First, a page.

And still, Solomon prays that their prayers may be heard and answered as well. Solomon of course may be trying to be a shrewd king—he says that outsiders will certainly hear of God’s mighty acts, which will draw them in and praise and glorify God, and therefore, God’s people—but the fact still remains that Solomon recognizes something extraordinary about God: God is also the God of the outsiders.
In the same way, Jesus, in his dealings with the messengers of the Roman centurion, the enemy, calls into question the prevailing attitudes about Roman outsiders. In him, Jesus recognizes a profound faith, a faith that surpasses even the faith of those of the Judeans who have faithfully worshiped God for generations.
It’s not exactly clear why the centurion’s faith is so striking to Jesus. Is it because he’s an outsider, who shouldn’t have this faith? Is it because he trusts that Jesus can heal his slave from afar with just a word? Is it because he trusts that Jesus even has the authority to heal, and that he decrees will in fact come to pass, just like a general’s orders? We don’t know. Maybe all of the above. But what is clear is that in this faith, Jesus finds a strength and a love of God so profound that even he is amazed by it. Jesus, of course, knows the same thing Solomon did: God is the God of the outsider, too.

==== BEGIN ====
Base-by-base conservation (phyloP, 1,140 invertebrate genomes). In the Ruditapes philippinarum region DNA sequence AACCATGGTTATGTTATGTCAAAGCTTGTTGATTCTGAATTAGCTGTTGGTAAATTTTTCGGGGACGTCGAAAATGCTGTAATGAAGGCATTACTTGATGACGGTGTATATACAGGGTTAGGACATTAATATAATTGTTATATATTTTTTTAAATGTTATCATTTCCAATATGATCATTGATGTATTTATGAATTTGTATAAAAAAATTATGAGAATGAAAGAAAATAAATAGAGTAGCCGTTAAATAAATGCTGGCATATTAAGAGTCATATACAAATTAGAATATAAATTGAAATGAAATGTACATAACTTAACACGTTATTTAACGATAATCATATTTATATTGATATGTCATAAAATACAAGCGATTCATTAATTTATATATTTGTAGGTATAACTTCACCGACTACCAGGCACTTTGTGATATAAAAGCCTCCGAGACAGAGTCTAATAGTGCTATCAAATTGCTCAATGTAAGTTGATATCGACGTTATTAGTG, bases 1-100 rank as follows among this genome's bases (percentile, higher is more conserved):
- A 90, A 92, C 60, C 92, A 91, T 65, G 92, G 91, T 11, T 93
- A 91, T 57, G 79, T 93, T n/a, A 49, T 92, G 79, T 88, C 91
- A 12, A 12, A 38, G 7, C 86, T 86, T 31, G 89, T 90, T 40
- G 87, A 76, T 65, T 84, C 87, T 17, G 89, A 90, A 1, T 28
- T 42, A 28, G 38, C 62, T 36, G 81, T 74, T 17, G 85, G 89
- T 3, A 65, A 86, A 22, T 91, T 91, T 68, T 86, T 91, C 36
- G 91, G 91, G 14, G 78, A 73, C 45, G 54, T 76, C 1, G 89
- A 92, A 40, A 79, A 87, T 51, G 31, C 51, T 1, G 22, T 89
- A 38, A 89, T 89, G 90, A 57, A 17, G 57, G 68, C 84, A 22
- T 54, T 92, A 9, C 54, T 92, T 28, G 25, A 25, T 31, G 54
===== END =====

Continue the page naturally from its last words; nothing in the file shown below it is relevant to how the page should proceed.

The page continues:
Which is a good thing, too. Are we Jewish? No, we aren’t. We aren’t part of God’s chosen people, the original “in-crowd” with whom God made a covenant. If God only cared about the Jewish people, the Chosen People, then we’d be left on the outside looking in.
In Holy Baptism, though, we are grafted into God’s chosen, adopted into God’s family. We, who were outsiders, outcasts, foreigners, were brought in; no, not brought in. The walls that delineated the ins from the outs were removed, allowing us entry into the reign of God.
We are also outsiders in the culture and society, or we should be. Christianity as a religion favors mercy, justice for the poor and oppressed, challenges rampant greed and the love of money, teaches forgiveness rather than retribution, and is willing to risk all in the name of compassion rather than hate in the name of security. Though Christianity and western civilization enjoyed a long, intimate relationship, they have parted ways, and Christianity is increasingly recognizing its role as “outsider” in the culture.
All of this reflection begs the question, then: how do we treat outsiders in our midst? I am reminded of part of the Passover rituals in Judaism in which the people are reminded that they were once slaves in Egypt, outsiders, and are now free. Many of God’s commands to the now-free people concern how they treat outsiders, reminding them over and over that they were once outsiders in the land.
So I’d like to slightly rephrase that admonition to remember that you were slaves in Egypt: remember that you were once outside the family of God, and God brought you inside through your baptisms. This is how God treats outsiders and those who don’t belong. God welcomes the outsider with open arms: go and do likewise.